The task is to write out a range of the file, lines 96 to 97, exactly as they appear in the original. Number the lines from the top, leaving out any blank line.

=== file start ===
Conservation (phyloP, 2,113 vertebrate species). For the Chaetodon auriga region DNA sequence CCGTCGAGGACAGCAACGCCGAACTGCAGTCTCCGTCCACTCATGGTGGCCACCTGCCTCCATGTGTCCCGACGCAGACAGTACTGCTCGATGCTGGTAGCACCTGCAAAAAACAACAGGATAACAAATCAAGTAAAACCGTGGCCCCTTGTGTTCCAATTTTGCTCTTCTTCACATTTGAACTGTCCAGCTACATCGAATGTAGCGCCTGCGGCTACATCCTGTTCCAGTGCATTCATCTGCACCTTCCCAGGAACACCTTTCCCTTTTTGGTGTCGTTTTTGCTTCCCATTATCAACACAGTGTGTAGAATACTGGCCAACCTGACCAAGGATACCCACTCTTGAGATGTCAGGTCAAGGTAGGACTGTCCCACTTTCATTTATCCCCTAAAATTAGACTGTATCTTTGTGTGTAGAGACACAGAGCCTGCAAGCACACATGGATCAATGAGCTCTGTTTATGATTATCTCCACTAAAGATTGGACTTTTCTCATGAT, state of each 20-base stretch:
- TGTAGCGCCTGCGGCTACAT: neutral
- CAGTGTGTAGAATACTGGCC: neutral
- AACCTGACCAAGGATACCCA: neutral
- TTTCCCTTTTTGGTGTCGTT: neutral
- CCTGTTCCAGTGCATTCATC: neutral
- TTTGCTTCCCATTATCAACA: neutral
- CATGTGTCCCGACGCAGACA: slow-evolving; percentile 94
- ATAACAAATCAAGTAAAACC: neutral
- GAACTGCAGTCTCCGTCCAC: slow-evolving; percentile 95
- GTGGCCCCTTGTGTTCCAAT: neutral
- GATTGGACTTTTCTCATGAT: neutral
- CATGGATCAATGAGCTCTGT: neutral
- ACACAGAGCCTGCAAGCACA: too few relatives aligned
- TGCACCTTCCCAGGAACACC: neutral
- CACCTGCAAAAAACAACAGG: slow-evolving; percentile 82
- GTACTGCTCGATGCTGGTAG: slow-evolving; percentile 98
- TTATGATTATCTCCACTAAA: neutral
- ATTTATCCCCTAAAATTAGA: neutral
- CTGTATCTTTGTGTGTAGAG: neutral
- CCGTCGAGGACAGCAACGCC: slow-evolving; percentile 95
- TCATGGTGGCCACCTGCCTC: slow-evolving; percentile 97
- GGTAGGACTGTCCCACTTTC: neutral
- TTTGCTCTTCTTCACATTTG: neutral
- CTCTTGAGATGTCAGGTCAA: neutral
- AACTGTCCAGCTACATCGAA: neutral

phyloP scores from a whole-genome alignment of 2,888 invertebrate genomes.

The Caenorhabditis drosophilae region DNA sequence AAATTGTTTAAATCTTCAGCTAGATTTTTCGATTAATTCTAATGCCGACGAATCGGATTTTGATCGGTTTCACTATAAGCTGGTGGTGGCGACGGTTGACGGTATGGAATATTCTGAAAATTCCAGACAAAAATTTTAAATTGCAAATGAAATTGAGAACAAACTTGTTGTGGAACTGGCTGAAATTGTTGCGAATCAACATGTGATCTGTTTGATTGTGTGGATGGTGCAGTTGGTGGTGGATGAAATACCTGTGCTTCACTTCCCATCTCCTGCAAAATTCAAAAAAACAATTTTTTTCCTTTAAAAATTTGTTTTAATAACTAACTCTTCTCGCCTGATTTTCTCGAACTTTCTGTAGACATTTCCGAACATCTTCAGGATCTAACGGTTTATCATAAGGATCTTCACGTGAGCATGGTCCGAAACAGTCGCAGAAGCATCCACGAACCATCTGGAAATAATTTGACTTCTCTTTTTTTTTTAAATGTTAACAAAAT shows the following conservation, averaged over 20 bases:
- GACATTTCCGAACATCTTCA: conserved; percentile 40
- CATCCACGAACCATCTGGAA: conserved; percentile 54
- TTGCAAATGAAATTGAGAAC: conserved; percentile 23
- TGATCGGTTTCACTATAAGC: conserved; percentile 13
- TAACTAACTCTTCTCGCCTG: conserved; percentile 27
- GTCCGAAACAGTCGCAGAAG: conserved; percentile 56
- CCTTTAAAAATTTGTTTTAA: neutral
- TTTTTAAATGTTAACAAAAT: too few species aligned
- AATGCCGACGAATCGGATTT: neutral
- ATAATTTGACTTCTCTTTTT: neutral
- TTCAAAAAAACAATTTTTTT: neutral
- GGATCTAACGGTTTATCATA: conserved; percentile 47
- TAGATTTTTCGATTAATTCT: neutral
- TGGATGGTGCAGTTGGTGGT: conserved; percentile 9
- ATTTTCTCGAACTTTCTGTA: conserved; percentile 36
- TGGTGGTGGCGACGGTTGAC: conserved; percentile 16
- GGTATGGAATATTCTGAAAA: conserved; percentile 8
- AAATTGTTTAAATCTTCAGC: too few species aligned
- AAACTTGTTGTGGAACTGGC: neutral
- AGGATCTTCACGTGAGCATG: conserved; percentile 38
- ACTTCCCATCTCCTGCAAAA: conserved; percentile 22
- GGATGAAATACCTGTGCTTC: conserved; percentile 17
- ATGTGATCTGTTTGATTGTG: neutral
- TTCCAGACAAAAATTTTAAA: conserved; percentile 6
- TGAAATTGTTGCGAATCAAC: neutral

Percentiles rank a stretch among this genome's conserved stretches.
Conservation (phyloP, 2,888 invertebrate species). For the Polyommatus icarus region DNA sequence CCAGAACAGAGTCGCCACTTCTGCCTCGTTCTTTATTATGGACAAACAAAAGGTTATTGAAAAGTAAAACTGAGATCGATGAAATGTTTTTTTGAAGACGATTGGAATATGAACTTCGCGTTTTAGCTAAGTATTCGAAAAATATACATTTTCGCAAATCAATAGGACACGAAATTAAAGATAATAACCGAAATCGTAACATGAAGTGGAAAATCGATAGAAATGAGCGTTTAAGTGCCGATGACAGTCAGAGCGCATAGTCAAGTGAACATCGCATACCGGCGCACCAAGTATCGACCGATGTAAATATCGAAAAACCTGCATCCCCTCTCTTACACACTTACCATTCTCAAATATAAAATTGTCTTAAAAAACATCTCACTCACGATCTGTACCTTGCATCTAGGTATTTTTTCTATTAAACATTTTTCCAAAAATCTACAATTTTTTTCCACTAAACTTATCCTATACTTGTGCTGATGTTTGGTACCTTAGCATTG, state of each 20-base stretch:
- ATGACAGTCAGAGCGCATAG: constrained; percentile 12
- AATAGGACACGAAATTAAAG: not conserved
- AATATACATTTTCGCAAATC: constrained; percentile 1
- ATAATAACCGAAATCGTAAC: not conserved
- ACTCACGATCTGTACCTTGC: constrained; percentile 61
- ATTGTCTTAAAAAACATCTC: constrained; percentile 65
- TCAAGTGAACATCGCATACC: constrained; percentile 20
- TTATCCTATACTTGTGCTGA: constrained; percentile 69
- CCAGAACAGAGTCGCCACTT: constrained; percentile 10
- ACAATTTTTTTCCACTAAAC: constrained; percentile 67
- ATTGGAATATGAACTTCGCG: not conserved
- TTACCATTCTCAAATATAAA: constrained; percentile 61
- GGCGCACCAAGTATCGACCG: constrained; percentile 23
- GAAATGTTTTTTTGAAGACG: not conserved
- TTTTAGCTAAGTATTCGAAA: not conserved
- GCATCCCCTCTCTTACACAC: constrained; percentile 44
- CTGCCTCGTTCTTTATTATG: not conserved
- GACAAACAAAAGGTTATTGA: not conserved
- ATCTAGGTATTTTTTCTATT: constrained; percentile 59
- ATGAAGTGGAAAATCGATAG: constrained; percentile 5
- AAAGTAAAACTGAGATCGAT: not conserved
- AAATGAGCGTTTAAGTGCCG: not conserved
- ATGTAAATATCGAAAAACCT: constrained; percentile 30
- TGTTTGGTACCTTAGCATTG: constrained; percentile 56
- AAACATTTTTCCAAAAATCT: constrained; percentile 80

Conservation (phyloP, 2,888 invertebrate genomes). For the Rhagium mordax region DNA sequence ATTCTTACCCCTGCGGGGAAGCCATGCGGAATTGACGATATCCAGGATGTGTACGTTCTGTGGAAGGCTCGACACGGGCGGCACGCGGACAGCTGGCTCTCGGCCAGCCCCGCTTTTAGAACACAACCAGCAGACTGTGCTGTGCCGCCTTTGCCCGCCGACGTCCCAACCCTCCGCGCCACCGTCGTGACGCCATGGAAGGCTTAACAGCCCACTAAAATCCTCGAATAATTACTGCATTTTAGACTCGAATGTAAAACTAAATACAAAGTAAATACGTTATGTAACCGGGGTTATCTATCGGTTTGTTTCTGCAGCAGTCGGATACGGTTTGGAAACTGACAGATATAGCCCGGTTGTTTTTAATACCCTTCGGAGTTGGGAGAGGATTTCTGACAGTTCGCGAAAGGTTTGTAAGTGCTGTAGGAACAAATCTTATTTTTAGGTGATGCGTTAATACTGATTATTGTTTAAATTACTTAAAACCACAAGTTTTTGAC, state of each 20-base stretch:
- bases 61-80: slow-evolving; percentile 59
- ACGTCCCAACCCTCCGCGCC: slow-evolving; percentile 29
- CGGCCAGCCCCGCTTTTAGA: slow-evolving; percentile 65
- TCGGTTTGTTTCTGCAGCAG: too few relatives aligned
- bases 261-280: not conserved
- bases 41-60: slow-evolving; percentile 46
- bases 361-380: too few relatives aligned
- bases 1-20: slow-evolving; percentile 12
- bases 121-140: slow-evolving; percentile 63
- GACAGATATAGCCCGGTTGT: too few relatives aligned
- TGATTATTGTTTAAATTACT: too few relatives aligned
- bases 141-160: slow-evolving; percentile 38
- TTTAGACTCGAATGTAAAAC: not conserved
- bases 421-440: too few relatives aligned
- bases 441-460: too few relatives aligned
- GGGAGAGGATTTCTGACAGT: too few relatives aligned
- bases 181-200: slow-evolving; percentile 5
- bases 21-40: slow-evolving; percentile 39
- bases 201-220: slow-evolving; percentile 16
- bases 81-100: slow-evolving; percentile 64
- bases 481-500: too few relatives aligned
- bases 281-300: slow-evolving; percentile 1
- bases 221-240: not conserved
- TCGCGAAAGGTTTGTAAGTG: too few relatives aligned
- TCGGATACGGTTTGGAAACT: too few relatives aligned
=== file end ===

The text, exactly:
- bases 441-460: too few relatives aligned
- GGGAGAGGATTTCTGACAGT: too few relatives aligned